A former senior Otumoetai College teacher who paid $240 to twice watch teenagers - including a 16-year-old girl - have sex has been sentenced to 100 hours' community work.

Andrew Ray Loader, 50, who earlier pleaded guilty to entering into a contract for sexual services with a person aged under 18, was sentenced in Tauranga District Court yesterday.

The charge was laid under the Prostitution Reform Act 2003.

The offences happened at Loader's home last year after an 18-year-old former male student offered Loader the opportunity to pay to watch he and his 16-year-old girlfriend have sex. Loader was led to believe the girl was 17.


Loader's lawyer, Craig Horsley, said the teenagers had discussed the plan between themselves before the 18-year-old put the proposition to Loader and, therefore, he was the "principal instigator" of the contract.

Mr Horsley said the matter may never have come to court if the mother of the 18-year-old had not read about it on her son's Facebook page and contacted police.

He said the consequences of Loader's error in judgment had been extreme, financially and emotionally.

"He has been severely punished already for what would otherwise have been considered private activities, which had absolutely nothing to do with his profession."

Loader, a former head of the business unit at Otumoetai College, resigned by mutual agreement with the school.

Judge Paul Geoghegan suggested it was a "no-brainer" that the male teenager should have also been charged.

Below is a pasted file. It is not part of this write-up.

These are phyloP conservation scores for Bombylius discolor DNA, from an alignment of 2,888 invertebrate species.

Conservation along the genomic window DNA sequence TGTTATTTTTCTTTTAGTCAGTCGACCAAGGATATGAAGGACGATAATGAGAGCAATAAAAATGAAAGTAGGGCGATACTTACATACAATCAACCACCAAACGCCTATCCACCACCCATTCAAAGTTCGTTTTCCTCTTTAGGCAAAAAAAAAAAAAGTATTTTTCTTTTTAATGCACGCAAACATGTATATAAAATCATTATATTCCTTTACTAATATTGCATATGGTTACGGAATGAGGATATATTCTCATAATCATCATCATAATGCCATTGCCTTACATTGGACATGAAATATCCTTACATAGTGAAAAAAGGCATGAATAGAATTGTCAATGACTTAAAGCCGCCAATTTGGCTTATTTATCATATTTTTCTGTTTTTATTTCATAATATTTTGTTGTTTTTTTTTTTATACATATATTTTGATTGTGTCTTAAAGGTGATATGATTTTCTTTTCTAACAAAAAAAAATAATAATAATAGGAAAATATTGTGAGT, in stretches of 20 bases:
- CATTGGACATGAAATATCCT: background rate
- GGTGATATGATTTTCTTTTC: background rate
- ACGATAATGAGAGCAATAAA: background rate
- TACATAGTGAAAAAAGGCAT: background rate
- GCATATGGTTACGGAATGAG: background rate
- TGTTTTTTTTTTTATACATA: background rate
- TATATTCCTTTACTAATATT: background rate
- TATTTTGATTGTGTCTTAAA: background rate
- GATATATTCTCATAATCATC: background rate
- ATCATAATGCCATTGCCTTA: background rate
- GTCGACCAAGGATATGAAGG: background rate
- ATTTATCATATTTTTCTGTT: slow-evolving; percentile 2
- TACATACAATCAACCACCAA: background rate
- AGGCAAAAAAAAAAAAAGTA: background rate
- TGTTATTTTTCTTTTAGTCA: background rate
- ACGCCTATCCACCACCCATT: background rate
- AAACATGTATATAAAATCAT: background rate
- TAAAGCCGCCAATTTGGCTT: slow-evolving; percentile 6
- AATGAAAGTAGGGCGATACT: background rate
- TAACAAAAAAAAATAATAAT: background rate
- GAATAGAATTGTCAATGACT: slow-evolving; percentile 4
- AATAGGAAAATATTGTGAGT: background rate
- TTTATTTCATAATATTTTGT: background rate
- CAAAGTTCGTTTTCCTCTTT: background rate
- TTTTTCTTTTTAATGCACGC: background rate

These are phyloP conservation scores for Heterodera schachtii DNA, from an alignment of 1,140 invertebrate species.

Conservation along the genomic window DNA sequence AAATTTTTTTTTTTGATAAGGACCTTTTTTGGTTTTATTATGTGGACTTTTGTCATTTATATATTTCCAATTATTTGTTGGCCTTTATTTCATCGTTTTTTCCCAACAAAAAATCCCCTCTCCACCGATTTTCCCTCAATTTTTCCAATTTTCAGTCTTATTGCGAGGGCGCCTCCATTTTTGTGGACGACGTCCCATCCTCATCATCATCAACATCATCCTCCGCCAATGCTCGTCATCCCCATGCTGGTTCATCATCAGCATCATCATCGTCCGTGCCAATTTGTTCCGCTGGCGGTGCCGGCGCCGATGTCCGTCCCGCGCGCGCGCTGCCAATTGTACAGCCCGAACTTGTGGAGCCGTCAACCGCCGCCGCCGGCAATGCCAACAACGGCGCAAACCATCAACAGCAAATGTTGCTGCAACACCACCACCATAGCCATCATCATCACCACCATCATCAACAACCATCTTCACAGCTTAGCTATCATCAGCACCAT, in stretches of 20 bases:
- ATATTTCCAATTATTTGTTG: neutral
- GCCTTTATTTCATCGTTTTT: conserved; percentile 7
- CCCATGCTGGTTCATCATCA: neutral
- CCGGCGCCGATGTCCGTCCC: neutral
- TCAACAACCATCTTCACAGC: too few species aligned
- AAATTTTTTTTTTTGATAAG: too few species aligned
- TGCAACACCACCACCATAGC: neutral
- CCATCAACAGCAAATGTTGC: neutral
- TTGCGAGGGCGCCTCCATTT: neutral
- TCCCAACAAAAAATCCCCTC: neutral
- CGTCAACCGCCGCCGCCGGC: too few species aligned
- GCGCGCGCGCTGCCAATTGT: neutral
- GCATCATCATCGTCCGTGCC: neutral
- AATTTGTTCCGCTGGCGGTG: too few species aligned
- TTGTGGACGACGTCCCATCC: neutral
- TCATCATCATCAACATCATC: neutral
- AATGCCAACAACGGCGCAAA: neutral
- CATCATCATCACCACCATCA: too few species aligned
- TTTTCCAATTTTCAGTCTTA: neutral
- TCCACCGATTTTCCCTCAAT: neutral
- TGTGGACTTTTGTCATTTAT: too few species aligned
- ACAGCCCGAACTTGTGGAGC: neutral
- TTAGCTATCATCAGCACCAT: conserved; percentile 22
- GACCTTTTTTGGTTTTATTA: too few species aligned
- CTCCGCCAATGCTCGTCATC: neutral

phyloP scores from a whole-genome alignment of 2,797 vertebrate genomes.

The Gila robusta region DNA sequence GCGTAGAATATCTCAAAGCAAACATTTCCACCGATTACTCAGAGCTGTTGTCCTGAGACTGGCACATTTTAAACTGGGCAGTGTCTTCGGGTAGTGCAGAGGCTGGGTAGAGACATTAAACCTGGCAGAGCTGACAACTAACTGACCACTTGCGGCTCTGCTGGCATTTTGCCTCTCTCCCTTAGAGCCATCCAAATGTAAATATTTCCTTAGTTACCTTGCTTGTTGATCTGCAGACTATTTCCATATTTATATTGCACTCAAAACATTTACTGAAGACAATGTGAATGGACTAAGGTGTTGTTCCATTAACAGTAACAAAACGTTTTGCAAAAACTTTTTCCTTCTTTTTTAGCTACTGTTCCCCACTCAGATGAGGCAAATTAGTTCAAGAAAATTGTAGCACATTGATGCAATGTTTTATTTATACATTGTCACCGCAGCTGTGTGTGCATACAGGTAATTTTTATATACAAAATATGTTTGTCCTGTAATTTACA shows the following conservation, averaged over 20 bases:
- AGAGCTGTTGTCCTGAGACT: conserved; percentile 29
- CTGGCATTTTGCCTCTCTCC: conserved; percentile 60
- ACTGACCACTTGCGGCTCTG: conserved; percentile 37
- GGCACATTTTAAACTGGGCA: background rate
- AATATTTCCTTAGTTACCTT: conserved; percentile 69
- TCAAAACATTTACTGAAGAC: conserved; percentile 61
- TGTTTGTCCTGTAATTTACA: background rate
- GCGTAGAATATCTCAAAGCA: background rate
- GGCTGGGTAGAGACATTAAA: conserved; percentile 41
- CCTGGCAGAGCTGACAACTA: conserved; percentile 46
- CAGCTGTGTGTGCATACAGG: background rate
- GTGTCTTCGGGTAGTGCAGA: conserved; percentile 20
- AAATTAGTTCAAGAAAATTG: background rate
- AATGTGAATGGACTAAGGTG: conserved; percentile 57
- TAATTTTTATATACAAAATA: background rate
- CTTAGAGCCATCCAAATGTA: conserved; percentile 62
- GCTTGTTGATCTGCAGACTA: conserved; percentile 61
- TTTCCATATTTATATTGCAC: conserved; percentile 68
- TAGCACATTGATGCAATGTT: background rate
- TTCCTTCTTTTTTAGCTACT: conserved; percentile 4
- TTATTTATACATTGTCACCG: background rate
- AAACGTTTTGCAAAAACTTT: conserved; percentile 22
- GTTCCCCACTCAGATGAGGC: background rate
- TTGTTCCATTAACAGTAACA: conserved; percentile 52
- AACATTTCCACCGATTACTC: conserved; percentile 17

The judge said Loader's offending had clearly been a "serious error of judgment" for a man who had been a teacher for 26 years and had an exemplary prior record.

"You have gone from holding a responsible teaching position to being in receipt of a sickness benefit and having serious financial difficulties and no reasonable prospects of future employment in your chosen profession."


Judge Geoghegan said the Prostitution Reform Act was designed to protect vulnerable young persons from sexual exploitation and, in some cases, protect the victims from themselves.

"One might have thought given your age you might have significantly appreciated that fact ... But I agree with Mr Horsley that your culpability is low and community work is the appropriate sentence."

Outside court Loader declined to comment to the Bay of Plenty Times Weekend.

Otumoetai College principal Dave Randell and the mother of the 16-year-old girl also declined to comment.

When Detective Sergeant Iain Chapman was asked why police decided not to charge the 18-year-old male, he said: "Because the 16- and 18-year-old naive young people were victims of Loader's offending in the eyes of police, but we have taken the judge's comments on board."

The Teachers' Council of New Zealand is also investigating the matter.